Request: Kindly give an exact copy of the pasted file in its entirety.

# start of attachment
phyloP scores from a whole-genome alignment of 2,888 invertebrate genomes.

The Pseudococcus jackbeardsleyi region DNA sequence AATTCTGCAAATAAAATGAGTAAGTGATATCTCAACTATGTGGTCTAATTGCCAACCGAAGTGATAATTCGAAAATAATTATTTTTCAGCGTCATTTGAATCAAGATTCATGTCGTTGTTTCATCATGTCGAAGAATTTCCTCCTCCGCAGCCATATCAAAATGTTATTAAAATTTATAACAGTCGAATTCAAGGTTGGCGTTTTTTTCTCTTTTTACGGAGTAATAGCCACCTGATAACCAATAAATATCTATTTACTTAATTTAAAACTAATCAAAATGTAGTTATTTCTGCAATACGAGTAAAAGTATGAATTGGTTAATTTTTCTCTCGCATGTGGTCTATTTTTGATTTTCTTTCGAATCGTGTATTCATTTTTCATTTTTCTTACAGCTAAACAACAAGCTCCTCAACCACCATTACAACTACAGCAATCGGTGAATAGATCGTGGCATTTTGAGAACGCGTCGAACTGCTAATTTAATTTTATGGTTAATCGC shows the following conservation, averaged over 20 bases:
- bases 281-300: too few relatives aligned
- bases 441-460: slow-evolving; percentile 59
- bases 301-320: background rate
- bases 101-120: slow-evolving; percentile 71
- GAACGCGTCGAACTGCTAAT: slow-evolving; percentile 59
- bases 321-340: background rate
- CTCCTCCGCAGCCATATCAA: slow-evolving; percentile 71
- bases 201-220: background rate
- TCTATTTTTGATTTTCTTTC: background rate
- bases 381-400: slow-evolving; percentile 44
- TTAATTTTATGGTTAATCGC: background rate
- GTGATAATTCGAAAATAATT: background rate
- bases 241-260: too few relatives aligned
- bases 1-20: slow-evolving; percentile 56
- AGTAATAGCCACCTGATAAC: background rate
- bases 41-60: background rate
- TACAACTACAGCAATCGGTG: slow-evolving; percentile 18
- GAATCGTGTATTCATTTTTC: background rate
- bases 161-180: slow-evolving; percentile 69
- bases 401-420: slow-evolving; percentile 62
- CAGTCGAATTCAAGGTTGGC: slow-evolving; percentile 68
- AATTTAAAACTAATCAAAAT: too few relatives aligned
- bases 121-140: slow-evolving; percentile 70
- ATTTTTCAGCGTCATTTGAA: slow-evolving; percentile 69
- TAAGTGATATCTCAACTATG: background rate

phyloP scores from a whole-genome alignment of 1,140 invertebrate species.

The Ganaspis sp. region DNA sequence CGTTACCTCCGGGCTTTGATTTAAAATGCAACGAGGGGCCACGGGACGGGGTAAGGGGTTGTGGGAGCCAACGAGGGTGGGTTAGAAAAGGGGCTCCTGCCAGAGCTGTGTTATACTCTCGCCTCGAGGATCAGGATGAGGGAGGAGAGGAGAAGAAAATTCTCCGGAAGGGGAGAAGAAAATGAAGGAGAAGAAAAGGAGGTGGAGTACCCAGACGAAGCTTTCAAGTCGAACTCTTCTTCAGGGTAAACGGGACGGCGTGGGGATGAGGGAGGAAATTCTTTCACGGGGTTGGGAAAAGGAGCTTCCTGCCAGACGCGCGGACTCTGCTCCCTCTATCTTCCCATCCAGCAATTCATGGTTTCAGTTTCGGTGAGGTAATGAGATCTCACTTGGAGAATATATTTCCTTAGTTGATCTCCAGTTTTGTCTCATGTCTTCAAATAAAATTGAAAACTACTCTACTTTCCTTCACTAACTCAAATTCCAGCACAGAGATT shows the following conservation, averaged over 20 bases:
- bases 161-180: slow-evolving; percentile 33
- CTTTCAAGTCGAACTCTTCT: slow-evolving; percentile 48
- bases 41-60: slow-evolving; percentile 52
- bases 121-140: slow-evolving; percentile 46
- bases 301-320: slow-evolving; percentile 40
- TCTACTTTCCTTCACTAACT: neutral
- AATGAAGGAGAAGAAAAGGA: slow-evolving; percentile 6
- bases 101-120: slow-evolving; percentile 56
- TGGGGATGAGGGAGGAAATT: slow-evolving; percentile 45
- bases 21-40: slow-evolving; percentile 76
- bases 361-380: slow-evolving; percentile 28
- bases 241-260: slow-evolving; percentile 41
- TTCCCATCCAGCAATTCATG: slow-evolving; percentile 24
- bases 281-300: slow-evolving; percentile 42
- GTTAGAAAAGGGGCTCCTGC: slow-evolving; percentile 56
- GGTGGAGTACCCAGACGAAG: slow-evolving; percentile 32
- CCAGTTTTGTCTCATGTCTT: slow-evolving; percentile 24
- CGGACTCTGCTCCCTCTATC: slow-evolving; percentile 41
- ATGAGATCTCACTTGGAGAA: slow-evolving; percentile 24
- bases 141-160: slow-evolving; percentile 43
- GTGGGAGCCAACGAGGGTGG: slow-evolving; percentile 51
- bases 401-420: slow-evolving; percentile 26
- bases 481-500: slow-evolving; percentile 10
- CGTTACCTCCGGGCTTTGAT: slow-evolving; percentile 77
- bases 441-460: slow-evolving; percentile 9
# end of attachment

phyloP scores from a whole-genome alignment of 2,888 invertebrate genomes.

The Pseudococcus jackbeardsleyi region DNA sequence AATTCTGCAAATAAAATGAGTAAGTGATATCTCAACTATGTGGTCTAATTGCCAACCGAAGTGATAATTCGAAAATAATTATTTTTCAGCGTCATTTGAATCAAGATTCATGTCGTTGTTTCATCATGTCGAAGAATTTCCTCCTCCGCAGCCATATCAAAATGTTATTAAAATTTATAACAGTCGAATTCAAGGTTGGCGTTTTTTTCTCTTTTTACGGAGTAATAGCCACCTGATAACCAATAAATATCTATTTACTTAATTTAAAACTAATCAAAATGTAGTTATTTCTGCAATACGAGTAAAAGTATGAATTGGTTAATTTTTCTCTCGCATGTGGTCTATTTTTGATTTTCTTTCGAATCGTGTATTCATTTTTCATTTTTCTTACAGCTAAACAACAAGCTCCTCAACCACCATTACAACTACAGCAATCGGTGAATAGATCGTGGCATTTTGAGAACGCGTCGAACTGCTAATTTAATTTTATGGTTAATCGC shows the following conservation, averaged over 20 bases:
- bases 281-300: too few relatives aligned
- bases 441-460: slow-evolving; percentile 59
- bases 301-320: background rate
- bases 101-120: slow-evolving; percentile 71
- GAACGCGTCGAACTGCTAAT: slow-evolving; percentile 59
- bases 321-340: background rate
- CTCCTCCGCAGCCATATCAA: slow-evolving; percentile 71
- bases 201-220: background rate
- TCTATTTTTGATTTTCTTTC: background rate
- bases 381-400: slow-evolving; percentile 44
- TTAATTTTATGGTTAATCGC: background rate
- GTGATAATTCGAAAATAATT: background rate
- bases 241-260: too few relatives aligned
- bases 1-20: slow-evolving; percentile 56
- AGTAATAGCCACCTGATAAC: background rate
- bases 41-60: background rate
- TACAACTACAGCAATCGGTG: slow-evolving; percentile 18
- GAATCGTGTATTCATTTTTC: background rate
- bases 161-180: slow-evolving; percentile 69
- bases 401-420: slow-evolving; percentile 62
- CAGTCGAATTCAAGGTTGGC: slow-evolving; percentile 68
- AATTTAAAACTAATCAAAAT: too few relatives aligned
- bases 121-140: slow-evolving; percentile 70
- ATTTTTCAGCGTCATTTGAA: slow-evolving; percentile 69
- TAAGTGATATCTCAACTATG: background rate

phyloP scores from a whole-genome alignment of 1,140 invertebrate species.

The Ganaspis sp. region DNA sequence CGTTACCTCCGGGCTTTGATTTAAAATGCAACGAGGGGCCACGGGACGGGGTAAGGGGTTGTGGGAGCCAACGAGGGTGGGTTAGAAAAGGGGCTCCTGCCAGAGCTGTGTTATACTCTCGCCTCGAGGATCAGGATGAGGGAGGAGAGGAGAAGAAAATTCTCCGGAAGGGGAGAAGAAAATGAAGGAGAAGAAAAGGAGGTGGAGTACCCAGACGAAGCTTTCAAGTCGAACTCTTCTTCAGGGTAAACGGGACGGCGTGGGGATGAGGGAGGAAATTCTTTCACGGGGTTGGGAAAAGGAGCTTCCTGCCAGACGCGCGGACTCTGCTCCCTCTATCTTCCCATCCAGCAATTCATGGTTTCAGTTTCGGTGAGGTAATGAGATCTCACTTGGAGAATATATTTCCTTAGTTGATCTCCAGTTTTGTCTCATGTCTTCAAATAAAATTGAAAACTACTCTACTTTCCTTCACTAACTCAAATTCCAGCACAGAGATT shows the following conservation, averaged over 20 bases:
- bases 161-180: slow-evolving; percentile 33
- CTTTCAAGTCGAACTCTTCT: slow-evolving; percentile 48
- bases 41-60: slow-evolving; percentile 52
- bases 121-140: slow-evolving; percentile 46
- bases 301-320: slow-evolving; percentile 40
- TCTACTTTCCTTCACTAACT: neutral
- AATGAAGGAGAAGAAAAGGA: slow-evolving; percentile 6
- bases 101-120: slow-evolving; percentile 56
- TGGGGATGAGGGAGGAAATT: slow-evolving; percentile 45
- bases 21-40: slow-evolving; percentile 76
- bases 361-380: slow-evolving; percentile 28
- bases 241-260: slow-evolving; percentile 41
- TTCCCATCCAGCAATTCATG: slow-evolving; percentile 24
- bases 281-300: slow-evolving; percentile 42
- GTTAGAAAAGGGGCTCCTGC: slow-evolving; percentile 56
- GGTGGAGTACCCAGACGAAG: slow-evolving; percentile 32
- CCAGTTTTGTCTCATGTCTT: slow-evolving; percentile 24
- CGGACTCTGCTCCCTCTATC: slow-evolving; percentile 41
- ATGAGATCTCACTTGGAGAA: slow-evolving; percentile 24
- bases 141-160: slow-evolving; percentile 43
- GTGGGAGCCAACGAGGGTGG: slow-evolving; percentile 51
- bases 401-420: slow-evolving; percentile 26
- bases 481-500: slow-evolving; percentile 10
- CGTTACCTCCGGGCTTTGAT: slow-evolving; percentile 77
- bases 441-460: slow-evolving; percentile 9